Kissing

The nervous system supplies the lips with a large number of nerve connections and five of our twelve cranial nerves are activated during kissing. Most people find kissing pleasurable, since there is a larger area of the brain devoted to sensations from the lips than from the entire torso. “Kissing is an enormous stimulant to certain brain systems. A huge amount of biological information appears to be sent to your brain during a kiss. This may be why a kiss with a stranger immediately turns you on or off,” says Dr Helen Fisher, a professor of anthropology at Rutgers University in the US and author of Anatomy Of Love (Random House).

Professor Wendy Hill studied kissing couples at Lafayette College in Pennsylvania, US and measured the levels of oxytocin in their saliva and blood. To her surprise, only the men showed an increase in oxytocin after kissing. In the women, the oxytocin levels actually declined.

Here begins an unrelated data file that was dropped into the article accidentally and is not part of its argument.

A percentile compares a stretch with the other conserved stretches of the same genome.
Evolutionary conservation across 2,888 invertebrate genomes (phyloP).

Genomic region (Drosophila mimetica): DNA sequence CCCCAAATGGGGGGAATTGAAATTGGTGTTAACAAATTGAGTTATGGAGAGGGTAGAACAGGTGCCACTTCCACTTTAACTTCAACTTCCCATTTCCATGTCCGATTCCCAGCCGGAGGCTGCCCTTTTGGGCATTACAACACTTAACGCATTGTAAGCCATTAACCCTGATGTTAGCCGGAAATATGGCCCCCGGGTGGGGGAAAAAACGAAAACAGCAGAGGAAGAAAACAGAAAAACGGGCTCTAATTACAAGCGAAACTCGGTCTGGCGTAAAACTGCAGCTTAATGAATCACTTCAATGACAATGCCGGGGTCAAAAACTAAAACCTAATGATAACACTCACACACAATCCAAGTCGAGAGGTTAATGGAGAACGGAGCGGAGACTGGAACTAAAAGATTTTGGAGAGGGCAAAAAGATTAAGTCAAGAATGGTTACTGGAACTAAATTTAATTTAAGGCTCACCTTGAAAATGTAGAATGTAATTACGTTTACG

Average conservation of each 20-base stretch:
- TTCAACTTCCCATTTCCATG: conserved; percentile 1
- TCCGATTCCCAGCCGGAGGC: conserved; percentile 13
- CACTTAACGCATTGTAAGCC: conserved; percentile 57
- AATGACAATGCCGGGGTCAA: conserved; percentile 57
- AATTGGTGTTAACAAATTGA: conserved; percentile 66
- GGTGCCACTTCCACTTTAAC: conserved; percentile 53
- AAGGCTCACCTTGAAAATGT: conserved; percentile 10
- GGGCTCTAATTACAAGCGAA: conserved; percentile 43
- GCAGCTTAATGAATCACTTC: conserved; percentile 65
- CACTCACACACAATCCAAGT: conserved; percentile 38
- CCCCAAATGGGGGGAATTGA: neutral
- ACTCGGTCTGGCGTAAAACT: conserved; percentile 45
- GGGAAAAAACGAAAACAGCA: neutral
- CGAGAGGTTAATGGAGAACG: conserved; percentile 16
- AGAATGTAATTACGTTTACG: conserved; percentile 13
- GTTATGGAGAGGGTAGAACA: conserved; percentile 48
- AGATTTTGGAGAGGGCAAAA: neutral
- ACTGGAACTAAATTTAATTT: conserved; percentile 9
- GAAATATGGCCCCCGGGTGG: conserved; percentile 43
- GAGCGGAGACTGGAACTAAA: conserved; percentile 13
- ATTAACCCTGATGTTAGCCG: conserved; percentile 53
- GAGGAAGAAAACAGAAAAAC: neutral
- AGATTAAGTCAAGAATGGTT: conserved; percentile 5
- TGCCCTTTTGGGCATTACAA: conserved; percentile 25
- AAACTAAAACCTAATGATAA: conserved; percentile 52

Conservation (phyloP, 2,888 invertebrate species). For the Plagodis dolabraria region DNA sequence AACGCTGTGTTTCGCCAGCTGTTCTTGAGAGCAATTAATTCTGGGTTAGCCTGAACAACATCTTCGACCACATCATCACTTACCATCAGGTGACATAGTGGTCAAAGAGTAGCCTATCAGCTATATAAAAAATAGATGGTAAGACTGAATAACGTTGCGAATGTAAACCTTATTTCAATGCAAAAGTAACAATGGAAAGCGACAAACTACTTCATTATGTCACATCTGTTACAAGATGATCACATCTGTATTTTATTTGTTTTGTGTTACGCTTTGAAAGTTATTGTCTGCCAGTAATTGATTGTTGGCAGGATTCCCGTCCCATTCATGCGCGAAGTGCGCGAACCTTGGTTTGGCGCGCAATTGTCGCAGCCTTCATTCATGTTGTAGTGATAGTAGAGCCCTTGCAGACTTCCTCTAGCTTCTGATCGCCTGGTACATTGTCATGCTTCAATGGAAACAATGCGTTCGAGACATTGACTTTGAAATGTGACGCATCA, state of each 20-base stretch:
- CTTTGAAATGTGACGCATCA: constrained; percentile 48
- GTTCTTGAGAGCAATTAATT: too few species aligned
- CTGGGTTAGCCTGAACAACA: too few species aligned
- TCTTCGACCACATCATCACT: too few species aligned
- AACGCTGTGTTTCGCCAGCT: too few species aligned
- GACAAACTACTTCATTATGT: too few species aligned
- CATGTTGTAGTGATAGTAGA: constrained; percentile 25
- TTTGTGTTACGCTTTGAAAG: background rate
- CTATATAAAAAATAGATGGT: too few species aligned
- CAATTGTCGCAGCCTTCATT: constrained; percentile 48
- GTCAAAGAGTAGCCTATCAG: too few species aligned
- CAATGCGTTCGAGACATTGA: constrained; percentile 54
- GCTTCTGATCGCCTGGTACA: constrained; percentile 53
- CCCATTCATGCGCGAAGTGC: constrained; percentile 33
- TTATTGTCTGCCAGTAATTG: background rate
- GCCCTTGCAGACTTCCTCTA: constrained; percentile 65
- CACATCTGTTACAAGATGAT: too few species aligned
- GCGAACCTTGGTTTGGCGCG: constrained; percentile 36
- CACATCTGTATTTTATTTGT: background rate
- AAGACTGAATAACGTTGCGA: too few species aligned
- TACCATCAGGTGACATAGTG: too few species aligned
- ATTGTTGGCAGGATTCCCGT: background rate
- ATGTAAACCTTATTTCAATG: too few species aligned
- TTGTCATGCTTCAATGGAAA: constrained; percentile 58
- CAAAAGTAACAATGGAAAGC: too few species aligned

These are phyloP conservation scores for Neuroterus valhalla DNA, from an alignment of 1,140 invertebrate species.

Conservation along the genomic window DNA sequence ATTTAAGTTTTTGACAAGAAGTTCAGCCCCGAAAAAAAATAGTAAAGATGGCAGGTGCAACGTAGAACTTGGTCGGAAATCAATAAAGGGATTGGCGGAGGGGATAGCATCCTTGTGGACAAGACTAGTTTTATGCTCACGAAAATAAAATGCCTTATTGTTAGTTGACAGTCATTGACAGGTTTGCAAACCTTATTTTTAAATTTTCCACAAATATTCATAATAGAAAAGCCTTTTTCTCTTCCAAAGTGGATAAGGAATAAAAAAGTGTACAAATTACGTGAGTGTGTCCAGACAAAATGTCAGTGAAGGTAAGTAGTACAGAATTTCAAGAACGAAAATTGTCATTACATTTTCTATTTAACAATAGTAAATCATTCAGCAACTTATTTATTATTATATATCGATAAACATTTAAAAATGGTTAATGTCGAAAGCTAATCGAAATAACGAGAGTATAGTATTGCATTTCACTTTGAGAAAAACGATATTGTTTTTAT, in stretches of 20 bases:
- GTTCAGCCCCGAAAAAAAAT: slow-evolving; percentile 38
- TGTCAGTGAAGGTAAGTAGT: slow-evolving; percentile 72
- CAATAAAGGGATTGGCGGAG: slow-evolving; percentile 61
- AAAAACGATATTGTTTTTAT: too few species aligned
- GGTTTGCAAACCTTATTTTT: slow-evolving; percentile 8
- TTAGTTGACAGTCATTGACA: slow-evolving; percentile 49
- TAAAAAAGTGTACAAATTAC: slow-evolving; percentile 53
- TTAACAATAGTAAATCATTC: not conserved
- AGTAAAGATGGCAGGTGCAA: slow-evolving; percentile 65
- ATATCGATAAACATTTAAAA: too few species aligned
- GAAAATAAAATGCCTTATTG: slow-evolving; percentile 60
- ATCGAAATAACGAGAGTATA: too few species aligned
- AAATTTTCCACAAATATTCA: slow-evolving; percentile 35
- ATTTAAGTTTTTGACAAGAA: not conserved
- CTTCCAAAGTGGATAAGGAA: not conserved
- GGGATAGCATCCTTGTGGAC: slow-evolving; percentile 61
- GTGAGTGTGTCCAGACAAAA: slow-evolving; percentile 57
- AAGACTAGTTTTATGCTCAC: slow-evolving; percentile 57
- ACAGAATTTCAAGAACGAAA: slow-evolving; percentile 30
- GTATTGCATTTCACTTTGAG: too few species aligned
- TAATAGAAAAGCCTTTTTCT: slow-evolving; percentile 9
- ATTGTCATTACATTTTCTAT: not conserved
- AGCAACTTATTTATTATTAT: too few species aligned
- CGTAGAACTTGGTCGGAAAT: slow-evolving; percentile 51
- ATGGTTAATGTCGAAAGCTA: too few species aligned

Professor Hill also measured cortisol levels, a hormone related to people who are over- stressed or dis-stressed. “After kissing, both men and women showed lower cortisol levels, suggesting kissing does have a calming effect,” she says.

If stress is a problem for you, create as many opportunities as you can, where kissing is an active part of your daily activities.

Swearing

The BBC reported that swearing at work helps employees cope with stress, according to academics at Norwich University in the UK.

Professor Yehuda Baruch, Professor of Management, warned that attempts to prevent workers from swearing could have a negative impact. He said, “Our study suggested that, in many cases, taboo language serves the needs of people for developing and maintaining solidarity, and a mechanism to cope with stress. Banning it could backfire.”

The professor discouraged swearing in front of customers or senior staff.

Releasing your annoyance with a few swear words allows people to let go of their anger quickly and move on. It clears the head often and you feel much more relaxed and de-stressed.

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